Advertisement:

For what seems like the 30th time this season, the Patriots’ defense simply wouldn’t let that happen.

Facing a crucial third down on the Bills’ penultimate drive, Matthew Judon, the defense’s best player, made one of the game’s biggest plays. He first threw a blocker into Josh Allen, causing him to fall down, then sacked the dynamic passer on third down to force a 33-yard field goal attempt into the wind. Tyler Bass missed the kick, preserving the 14-10 lead.

Then, after the Bills marched down to the 10-yard line with the game approaching two minutes to play on the next and final drive, the defense stiffened again.

An aggressive pass-rush first prevented Allen from converting a sure first down to Stefon Diggs, forcing him to break the pocket and put up a contested throw to tight end Dawson Knox. For the second time in the game, Adrian Phillips jarred the football from Knox on such an extended play.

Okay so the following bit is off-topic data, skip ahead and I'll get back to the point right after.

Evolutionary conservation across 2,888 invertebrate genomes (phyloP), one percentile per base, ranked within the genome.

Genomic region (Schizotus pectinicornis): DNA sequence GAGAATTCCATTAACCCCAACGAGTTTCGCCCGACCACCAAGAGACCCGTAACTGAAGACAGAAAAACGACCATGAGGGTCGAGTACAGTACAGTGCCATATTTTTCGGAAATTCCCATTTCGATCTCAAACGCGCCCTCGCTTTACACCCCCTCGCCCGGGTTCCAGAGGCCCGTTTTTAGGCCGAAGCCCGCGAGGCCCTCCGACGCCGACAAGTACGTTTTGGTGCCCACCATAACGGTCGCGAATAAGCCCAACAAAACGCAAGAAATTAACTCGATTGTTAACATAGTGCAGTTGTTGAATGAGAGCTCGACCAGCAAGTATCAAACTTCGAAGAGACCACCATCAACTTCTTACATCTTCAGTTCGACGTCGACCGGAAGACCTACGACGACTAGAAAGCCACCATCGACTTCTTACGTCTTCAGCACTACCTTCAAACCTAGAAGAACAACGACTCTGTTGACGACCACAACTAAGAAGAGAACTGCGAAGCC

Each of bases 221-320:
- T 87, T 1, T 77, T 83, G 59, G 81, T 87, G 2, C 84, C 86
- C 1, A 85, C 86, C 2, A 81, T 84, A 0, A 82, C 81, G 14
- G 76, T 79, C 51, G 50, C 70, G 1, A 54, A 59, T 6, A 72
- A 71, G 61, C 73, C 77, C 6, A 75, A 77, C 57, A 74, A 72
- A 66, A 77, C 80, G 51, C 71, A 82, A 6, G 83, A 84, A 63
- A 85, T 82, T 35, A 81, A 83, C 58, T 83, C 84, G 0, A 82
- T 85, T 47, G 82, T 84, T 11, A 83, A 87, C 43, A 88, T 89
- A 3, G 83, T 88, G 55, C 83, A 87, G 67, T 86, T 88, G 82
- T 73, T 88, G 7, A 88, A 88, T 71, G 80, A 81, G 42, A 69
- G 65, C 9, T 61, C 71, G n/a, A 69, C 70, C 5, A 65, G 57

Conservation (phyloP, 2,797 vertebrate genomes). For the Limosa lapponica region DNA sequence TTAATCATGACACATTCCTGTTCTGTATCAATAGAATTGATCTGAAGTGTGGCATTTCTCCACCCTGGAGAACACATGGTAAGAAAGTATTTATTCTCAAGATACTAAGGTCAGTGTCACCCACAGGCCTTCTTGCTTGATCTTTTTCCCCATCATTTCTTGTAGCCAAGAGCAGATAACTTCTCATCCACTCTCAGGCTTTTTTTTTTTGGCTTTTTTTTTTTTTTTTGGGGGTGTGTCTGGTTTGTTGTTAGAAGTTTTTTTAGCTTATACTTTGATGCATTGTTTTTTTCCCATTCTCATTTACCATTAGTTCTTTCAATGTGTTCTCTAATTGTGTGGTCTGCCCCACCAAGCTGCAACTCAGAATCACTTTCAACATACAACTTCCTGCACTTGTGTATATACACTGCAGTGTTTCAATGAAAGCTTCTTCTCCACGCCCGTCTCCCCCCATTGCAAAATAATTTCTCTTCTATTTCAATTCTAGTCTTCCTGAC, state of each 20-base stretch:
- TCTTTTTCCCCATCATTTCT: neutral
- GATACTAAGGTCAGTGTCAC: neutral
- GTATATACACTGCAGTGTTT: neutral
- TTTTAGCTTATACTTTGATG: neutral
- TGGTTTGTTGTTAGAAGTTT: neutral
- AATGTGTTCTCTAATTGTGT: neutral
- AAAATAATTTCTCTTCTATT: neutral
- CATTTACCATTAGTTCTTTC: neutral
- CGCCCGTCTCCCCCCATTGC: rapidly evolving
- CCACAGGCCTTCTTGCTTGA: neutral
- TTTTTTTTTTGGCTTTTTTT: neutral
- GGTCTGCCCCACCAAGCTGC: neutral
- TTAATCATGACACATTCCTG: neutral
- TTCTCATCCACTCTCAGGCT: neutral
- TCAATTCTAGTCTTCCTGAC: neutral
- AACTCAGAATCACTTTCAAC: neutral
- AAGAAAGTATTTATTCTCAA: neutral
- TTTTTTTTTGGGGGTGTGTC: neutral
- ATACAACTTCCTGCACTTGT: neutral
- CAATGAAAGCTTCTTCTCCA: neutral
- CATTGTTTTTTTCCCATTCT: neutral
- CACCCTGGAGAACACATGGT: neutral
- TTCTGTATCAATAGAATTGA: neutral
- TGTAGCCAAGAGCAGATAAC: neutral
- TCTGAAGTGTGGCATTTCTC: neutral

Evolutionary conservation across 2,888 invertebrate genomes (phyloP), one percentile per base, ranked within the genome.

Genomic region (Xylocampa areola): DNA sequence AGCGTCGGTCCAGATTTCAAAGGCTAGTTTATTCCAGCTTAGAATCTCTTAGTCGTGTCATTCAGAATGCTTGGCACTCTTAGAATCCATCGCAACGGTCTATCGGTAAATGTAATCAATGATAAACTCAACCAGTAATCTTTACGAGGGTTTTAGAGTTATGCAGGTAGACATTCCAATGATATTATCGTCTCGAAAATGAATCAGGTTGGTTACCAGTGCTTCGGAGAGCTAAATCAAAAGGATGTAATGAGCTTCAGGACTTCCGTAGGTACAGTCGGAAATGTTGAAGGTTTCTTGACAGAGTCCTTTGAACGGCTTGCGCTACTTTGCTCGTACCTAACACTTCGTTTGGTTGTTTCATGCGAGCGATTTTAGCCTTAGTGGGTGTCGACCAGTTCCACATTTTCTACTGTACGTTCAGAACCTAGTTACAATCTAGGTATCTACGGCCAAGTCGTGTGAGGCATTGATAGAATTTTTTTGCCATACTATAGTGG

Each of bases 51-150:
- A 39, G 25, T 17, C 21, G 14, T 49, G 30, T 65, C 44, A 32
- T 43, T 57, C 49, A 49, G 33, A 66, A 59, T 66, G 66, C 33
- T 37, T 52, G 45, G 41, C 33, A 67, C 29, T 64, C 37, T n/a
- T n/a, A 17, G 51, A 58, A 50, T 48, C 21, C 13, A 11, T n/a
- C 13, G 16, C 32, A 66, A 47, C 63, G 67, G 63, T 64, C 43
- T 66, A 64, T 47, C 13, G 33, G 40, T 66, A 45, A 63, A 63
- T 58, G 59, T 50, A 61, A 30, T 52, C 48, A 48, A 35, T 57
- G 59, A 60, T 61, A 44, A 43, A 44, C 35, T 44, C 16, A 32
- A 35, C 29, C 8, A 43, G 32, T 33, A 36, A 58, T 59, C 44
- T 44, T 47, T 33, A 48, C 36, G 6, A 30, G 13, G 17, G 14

Then, after basically not sending pressure at all, the Belichicks dialed up a ferocious kitchen-sink blitz on fourth-and-14 with the game on the line. Allen’s wayward throw was batted down by Myles Bryant to all but seal the game.

It’s not just about the stats, especially not in conditions like this. It’s about making plays when they matter most. The Patriots’ defense simply finds ways to do that week in and week out.

N’Keal Harry has found himself in his new role.

He might not be doing much in any other phase of the Patriots’ operation, but the former first-round pick sure can block.

Advertisement:

Harry once again played an extensive amount on Monday night as essentially an extra tight end on the outside, leading the way for a bevy of runs both inside and outside the tackle box.